It was bought by the Percy Brothers around the turn of the 20th century and turned into a printing press works. Now completely derelict and will probably become apartments soon.
If you want to look inside click on this HERE.
The Refuge.
A couple of shots of where Sheila worked all those years ago. The Refuge Insurance building.
Now a hotel.
The chimney of Bloom Street power station taken from Whitworth street.
It used to be known as Winser street power station. It was built canal side (Rochdale Canal) so that narrow boats could be offloaded and coal put directly into bunkers.
It used 4 off 1800Kw vertical engines from Musgraves and ran Westinghouse generators. It provided heating as well as power for the area.
Canal side view.
A Manchester Great.
Alan Turing, Mathematician, Computor scientist, Broke the German Enigma Code during WW2. 
And more...
Another Manchester Great.
Vimto. Something I drink every day. Made here on Granby Row in 1908 by J.N. Nichols.

The Technology Arch.
Art by Axel Wolkenhauer at Manchester uni.

Sculpture of Archimedes by Thompson W Dagnall. 1990.
Signifies Archimedes at the point that he discovered the law of buoyancy while in his bath.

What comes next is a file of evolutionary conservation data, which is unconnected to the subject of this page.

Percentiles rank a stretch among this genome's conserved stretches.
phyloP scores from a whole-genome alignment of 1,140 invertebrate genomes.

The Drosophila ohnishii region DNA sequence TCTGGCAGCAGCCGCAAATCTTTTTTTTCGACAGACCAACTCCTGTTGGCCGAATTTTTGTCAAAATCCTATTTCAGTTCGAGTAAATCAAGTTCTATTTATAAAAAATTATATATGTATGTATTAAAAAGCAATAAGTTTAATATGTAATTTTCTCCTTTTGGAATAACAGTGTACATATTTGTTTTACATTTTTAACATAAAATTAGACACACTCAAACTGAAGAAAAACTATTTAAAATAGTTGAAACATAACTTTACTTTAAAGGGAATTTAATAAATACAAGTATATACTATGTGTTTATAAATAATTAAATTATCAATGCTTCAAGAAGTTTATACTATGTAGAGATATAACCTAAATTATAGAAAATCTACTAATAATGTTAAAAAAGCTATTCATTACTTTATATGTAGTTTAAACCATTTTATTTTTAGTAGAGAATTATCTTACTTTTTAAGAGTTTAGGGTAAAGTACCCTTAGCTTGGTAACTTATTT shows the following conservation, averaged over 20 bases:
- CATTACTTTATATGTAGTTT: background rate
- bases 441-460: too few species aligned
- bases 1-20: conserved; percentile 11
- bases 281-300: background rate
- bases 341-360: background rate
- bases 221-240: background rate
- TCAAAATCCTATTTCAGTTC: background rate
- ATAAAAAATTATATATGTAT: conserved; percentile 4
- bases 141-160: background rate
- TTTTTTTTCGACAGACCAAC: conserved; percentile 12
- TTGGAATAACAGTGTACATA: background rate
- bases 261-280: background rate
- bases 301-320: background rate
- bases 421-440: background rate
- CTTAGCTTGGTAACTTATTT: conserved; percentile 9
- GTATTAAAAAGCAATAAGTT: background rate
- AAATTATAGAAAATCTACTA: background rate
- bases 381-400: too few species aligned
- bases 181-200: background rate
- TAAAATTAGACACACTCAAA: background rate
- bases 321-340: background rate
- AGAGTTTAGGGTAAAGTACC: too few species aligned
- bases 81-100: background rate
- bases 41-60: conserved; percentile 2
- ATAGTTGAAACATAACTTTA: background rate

The tower of the old fire station on London Road. 1906. 
The station is currently undergoing a complete refurbishment, as a place to work, rest and play. 

Glad to see that the original frontage of Picadilly Station has been kept.
Statue of the great Duke of Wellington.
Raised by the people of Manchester 1852 by Matthew Noble. It was unveiled in 1856. Surrounded by four allegorical figures and four relief scenes from his life. (below)

The Great British Queen. Victoria.
Seated and robed, she sits with St. George and the dragon on the plinth above. Sculpted by Onslow Ford.
James Watt by William Theed. C1850.
Watt was a Scottish Inventor, Engineer and chemist. Best known for his work surrounding the Industrial Revolution. Especially the steam engine.

Sir Robert Peel
By William Calder Marshall. Peel founded the modern Police Force. Prime Minister and brought about laws to stop women and children from working underground. Erected by public subscription.